In fact my SQL Server 2008 Administrator’s Pocket Consultant (The first handy textbook I could grab) has an index entry on “indexes” that has 22 sub-entries.

About T-SQL Tuesday

For those not familiar with T-SQL Tuesday, it’s an idea hatched by Adam Machanic (Blog|Twitter). A monthly event, T-SQL Tuesday is a chance for any blogger to write and post an article on a single topic determined by the host (i.e. yours truly). Leave a comment here on that day and a day or two later, I’ll include your post in the round up.

Follow These Rules

  1. The post must go live on your blog between 00:00 GMT Tuesday, September 14, 2010 and 00:00 GMT Wednesday, September 15, 2010.
    In other words, set your sql server date, time and timezone properly and run this script:

    IF GETUTCDATE() BETWEEN '20100914' AND '20100915'
    	SELECT 'You Can Post'
    	SELECT 'Not Time To Post'
  2. Your post has to link back to the hosting blog, and the link must be anchored from the logo (found above) which must also appear at the top of the post
  3. Leave a comment here (below) or I won’t be able to find your post. I expect trackbacks work properly, but if they don’t check back here just in case and leave a comment if necessary.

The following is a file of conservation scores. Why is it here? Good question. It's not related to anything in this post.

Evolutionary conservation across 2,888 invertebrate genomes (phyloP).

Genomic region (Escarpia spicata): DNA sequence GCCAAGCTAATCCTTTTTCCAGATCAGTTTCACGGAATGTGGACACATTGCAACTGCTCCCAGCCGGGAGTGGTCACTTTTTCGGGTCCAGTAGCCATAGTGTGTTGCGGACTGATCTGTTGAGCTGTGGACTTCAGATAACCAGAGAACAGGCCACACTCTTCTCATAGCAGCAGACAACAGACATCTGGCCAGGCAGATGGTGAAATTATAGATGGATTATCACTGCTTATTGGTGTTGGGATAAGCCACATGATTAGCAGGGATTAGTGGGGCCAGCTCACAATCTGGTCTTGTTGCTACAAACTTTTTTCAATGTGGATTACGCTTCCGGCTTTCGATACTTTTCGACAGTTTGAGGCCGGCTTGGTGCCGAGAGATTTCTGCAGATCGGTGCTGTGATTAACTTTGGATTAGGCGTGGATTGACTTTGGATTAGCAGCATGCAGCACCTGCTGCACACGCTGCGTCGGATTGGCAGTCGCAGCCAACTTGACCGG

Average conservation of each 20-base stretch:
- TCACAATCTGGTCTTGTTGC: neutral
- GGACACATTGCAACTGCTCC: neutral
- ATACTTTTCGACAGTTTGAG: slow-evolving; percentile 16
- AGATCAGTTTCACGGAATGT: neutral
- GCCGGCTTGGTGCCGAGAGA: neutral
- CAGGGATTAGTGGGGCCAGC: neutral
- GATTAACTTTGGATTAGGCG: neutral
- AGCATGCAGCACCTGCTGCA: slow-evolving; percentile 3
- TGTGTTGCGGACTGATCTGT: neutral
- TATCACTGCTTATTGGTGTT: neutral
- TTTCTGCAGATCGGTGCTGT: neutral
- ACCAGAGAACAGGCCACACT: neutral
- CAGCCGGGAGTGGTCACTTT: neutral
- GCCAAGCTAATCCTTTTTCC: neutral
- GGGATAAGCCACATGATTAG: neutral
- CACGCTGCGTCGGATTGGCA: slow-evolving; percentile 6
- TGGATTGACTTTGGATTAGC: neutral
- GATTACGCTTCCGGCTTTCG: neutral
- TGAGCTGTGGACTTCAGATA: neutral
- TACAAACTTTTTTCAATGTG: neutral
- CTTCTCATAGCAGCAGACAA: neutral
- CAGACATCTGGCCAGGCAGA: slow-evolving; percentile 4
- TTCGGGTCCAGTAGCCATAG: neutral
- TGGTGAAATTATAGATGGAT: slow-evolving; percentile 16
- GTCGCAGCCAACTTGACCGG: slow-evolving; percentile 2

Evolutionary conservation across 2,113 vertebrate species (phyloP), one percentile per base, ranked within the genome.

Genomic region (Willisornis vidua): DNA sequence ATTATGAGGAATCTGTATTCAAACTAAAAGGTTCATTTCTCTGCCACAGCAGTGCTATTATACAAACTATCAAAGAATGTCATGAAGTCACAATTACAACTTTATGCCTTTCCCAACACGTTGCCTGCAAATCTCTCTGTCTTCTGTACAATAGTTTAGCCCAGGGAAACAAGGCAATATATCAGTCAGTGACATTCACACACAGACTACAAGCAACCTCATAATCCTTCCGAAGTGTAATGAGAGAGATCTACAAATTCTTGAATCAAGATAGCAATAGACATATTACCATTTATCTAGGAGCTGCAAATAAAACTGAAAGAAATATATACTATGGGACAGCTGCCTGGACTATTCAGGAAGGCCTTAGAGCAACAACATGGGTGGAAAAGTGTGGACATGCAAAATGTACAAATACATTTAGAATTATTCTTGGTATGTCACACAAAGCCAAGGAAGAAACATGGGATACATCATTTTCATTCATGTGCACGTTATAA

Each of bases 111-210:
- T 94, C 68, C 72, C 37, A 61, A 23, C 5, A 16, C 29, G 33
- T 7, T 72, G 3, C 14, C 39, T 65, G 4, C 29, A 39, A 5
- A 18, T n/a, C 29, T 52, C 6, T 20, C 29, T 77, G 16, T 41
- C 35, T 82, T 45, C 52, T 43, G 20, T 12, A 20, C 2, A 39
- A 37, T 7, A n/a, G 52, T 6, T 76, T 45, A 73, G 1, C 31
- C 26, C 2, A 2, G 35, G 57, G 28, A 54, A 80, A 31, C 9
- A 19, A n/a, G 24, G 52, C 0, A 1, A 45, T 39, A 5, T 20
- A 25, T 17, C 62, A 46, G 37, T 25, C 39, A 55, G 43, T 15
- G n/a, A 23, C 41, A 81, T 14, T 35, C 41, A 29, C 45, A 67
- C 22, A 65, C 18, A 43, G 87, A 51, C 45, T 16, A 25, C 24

We also encourage you to …

  • … include a reference to T-SQL Tuesday in the title of your post. (The more we bloggers advertise T-SQL Tuesday, the more we bloggers get T-SQL tuesday readers)
  • … tweet using the hash tag #TSQL2sDay to follow links and other relevant conversations.
  • … consider hosting T-SQL Tuesday yourself. If you’re interested let Adam Machanic Know. If you’ve participated in two T-SQL Tuesdays previously and you don’t let your blog go stale (blog once a month for the last six months) then he’ll put you in the rotation.
  • And out of curiosity… Are you team indexes or are you team indices? Personally I’m team indexes but I work with a guy who seems to be so team indices that I’ve caught him saying indice for the singular!

That’s it! Good luck! Can’t wait to see what you guys have in store.

Your humble host,
Michael J. Swart